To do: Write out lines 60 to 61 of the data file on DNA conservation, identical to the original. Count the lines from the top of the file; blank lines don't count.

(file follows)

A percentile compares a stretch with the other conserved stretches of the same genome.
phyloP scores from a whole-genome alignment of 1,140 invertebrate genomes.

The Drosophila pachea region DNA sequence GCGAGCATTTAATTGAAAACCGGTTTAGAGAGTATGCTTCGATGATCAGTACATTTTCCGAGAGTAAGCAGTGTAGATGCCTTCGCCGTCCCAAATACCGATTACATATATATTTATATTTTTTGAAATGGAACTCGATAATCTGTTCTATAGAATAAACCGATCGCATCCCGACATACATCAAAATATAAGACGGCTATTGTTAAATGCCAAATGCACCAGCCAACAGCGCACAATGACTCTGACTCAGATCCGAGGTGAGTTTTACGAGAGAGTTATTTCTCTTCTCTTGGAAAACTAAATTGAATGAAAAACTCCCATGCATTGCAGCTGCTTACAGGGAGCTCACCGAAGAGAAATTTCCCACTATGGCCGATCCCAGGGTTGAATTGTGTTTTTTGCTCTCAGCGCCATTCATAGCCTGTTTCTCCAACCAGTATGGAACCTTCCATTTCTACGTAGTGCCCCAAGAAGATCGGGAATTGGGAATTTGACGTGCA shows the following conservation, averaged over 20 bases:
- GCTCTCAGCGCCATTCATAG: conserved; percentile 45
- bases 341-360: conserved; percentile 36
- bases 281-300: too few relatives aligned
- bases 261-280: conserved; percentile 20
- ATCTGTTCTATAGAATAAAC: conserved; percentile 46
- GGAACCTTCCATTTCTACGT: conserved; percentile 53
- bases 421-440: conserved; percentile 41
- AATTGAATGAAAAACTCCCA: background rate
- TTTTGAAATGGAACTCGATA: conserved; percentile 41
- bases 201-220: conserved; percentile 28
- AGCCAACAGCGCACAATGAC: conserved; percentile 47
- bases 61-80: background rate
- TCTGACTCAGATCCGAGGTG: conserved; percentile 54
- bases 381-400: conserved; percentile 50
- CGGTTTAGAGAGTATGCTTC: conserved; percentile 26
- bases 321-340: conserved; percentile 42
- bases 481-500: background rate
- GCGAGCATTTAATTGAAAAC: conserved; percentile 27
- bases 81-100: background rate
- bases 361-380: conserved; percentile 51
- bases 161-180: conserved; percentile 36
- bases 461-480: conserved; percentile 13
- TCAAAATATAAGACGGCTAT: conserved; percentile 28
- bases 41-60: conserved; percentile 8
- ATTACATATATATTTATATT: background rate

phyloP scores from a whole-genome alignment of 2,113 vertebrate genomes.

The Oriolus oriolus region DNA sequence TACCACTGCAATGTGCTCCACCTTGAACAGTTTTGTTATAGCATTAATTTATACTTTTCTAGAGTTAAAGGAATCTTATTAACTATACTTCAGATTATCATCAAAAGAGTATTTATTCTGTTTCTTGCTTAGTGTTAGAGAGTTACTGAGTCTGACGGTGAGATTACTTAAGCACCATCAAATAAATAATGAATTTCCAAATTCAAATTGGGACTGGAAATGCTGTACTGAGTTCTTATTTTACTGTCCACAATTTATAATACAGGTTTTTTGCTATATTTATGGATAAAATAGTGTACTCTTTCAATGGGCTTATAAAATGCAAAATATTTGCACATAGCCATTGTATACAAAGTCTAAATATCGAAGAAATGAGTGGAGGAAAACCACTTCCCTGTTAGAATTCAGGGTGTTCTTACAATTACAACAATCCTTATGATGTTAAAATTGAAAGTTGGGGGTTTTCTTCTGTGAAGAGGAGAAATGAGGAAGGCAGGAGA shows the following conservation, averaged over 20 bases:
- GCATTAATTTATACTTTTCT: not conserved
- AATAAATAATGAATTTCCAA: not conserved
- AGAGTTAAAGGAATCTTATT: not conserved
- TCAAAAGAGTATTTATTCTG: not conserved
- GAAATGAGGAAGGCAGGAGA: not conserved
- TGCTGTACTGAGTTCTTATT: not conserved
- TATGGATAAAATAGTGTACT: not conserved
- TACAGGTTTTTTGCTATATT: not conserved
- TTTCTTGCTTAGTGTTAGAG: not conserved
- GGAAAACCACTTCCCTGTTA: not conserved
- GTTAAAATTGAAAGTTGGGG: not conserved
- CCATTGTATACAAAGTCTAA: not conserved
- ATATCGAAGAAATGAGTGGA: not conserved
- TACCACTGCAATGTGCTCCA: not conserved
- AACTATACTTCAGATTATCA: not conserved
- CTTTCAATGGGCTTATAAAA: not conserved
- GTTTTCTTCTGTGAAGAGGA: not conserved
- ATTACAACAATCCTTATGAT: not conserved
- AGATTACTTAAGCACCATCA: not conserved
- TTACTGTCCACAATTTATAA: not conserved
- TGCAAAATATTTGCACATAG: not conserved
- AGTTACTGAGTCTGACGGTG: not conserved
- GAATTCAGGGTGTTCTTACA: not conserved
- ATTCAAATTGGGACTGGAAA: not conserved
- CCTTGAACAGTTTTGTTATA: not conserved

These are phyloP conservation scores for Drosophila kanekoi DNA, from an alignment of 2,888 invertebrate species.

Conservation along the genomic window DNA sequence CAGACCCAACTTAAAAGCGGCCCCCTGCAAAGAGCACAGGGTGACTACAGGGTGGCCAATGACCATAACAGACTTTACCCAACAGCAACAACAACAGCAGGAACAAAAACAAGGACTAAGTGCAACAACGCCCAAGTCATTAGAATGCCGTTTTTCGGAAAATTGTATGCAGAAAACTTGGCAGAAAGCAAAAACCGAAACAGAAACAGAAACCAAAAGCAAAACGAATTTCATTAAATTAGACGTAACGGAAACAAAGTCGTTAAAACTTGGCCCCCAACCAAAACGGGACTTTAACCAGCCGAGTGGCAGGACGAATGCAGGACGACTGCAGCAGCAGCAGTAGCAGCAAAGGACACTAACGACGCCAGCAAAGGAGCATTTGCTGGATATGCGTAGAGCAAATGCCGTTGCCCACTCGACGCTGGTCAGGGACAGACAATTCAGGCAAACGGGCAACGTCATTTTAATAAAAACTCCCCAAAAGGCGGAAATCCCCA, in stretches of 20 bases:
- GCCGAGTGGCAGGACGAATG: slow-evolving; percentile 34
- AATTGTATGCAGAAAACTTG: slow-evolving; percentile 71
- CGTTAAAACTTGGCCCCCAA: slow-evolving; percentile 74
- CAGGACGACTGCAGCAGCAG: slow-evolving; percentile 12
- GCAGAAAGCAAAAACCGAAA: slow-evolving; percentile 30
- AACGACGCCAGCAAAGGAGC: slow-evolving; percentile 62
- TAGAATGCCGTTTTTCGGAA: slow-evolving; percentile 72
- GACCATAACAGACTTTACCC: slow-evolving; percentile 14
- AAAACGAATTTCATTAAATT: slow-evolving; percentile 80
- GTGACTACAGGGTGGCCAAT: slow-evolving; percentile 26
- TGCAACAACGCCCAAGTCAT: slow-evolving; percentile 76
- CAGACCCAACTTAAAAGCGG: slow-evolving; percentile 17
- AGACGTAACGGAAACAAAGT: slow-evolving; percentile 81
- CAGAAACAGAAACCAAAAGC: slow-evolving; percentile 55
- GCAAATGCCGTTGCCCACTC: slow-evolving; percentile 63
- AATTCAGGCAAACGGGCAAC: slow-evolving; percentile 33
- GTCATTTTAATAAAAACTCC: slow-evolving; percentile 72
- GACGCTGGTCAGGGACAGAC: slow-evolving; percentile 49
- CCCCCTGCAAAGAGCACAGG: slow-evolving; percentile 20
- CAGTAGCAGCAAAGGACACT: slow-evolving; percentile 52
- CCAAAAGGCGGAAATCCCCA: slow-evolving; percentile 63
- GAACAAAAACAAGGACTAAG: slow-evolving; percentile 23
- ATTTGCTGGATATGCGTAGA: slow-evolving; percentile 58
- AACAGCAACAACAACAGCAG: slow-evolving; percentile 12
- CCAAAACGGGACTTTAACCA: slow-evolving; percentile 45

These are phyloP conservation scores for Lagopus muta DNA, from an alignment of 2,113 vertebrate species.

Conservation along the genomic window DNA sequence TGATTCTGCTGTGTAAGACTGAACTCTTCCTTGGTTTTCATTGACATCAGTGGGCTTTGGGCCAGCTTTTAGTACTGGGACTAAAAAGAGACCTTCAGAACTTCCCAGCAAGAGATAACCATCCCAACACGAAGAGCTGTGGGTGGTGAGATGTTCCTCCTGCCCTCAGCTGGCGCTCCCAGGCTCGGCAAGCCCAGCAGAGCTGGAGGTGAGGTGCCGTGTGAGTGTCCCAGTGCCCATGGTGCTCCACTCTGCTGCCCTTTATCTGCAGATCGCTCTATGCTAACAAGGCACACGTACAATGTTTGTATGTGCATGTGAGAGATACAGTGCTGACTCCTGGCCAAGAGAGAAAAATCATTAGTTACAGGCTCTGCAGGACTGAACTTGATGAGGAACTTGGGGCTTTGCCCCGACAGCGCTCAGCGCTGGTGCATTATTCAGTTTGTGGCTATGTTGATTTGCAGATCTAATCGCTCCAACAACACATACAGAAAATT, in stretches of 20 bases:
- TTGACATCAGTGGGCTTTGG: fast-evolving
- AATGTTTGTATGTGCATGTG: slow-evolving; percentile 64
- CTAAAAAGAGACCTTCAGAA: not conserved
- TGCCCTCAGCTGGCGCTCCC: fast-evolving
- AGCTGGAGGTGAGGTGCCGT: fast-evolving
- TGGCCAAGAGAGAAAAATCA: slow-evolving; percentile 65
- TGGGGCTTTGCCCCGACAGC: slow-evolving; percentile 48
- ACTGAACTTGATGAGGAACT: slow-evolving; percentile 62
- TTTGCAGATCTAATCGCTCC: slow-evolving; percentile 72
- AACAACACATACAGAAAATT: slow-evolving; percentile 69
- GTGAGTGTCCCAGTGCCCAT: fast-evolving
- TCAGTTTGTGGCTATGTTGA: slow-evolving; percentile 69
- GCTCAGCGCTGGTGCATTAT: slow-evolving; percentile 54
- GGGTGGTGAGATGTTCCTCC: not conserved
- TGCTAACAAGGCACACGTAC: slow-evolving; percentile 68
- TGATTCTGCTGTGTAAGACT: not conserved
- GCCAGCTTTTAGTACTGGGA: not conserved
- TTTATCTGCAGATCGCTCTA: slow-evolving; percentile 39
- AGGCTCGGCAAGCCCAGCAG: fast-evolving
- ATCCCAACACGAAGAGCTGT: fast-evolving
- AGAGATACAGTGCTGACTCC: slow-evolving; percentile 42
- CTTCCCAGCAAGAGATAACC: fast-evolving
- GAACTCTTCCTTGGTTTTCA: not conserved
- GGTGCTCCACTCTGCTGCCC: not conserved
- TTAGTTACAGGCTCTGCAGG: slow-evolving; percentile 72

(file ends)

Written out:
- CGTTAAAACTTGGCCCCCAA: slow-evolving; percentile 74
- CAGGACGACTGCAGCAGCAG: slow-evolving; percentile 12